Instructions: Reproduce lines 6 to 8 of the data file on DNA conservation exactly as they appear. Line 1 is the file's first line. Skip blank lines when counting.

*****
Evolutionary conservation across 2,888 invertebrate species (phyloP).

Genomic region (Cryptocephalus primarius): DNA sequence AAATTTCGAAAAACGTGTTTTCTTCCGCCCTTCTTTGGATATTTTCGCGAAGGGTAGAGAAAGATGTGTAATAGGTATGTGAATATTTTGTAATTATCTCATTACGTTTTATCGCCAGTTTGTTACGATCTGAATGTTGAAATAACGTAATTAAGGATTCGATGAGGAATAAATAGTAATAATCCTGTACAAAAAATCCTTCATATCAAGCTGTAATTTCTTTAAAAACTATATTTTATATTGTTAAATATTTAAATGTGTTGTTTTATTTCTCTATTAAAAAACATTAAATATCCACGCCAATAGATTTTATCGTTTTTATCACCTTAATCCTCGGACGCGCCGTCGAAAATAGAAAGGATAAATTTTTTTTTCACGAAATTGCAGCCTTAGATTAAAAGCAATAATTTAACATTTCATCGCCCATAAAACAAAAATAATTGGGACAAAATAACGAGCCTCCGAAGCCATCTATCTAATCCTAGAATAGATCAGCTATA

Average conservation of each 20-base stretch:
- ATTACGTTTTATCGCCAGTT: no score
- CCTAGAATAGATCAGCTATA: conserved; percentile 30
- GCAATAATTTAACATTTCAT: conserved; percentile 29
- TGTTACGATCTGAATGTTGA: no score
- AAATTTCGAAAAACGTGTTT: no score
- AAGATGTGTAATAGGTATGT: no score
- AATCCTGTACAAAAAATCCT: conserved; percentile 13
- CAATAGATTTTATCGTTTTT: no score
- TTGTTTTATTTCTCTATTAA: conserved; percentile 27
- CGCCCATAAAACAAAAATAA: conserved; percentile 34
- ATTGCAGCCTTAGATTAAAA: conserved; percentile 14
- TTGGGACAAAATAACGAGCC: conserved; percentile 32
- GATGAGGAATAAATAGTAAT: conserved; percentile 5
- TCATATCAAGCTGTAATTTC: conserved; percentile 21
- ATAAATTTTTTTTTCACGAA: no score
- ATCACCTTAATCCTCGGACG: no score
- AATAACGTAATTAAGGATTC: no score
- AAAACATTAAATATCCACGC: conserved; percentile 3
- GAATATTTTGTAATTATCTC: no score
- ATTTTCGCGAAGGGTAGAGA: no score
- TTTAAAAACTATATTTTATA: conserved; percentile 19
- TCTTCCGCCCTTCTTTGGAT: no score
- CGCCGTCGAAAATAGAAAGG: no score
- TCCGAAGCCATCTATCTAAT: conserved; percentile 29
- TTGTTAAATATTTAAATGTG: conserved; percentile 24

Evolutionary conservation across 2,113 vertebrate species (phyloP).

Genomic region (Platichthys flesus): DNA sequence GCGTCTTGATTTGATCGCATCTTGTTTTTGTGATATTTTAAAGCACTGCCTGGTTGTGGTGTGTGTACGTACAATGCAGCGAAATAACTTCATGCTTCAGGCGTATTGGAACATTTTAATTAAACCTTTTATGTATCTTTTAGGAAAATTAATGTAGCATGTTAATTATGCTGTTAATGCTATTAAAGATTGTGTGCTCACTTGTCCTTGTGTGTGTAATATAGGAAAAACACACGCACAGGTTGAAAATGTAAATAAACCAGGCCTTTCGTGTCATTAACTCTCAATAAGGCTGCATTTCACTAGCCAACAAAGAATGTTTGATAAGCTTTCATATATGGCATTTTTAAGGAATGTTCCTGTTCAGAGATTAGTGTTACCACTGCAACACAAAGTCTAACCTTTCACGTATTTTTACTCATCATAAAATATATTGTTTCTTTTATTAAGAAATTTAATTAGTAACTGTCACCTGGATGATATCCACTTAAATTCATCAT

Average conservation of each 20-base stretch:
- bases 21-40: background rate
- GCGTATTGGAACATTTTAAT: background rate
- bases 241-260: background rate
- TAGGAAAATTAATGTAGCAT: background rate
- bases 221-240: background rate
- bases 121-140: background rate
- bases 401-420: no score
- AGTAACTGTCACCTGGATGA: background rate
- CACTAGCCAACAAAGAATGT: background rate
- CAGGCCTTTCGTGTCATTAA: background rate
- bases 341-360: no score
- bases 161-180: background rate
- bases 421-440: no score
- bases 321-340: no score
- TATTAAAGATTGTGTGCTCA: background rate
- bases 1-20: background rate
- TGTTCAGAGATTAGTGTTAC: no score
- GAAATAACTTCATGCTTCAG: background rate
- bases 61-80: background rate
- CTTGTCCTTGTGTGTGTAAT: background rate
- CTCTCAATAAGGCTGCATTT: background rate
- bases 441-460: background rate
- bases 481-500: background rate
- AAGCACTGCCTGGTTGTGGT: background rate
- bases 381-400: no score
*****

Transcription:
- GCAATAATTTAACATTTCAT: conserved; percentile 29
- TGTTACGATCTGAATGTTGA: no score
- AAATTTCGAAAAACGTGTTT: no score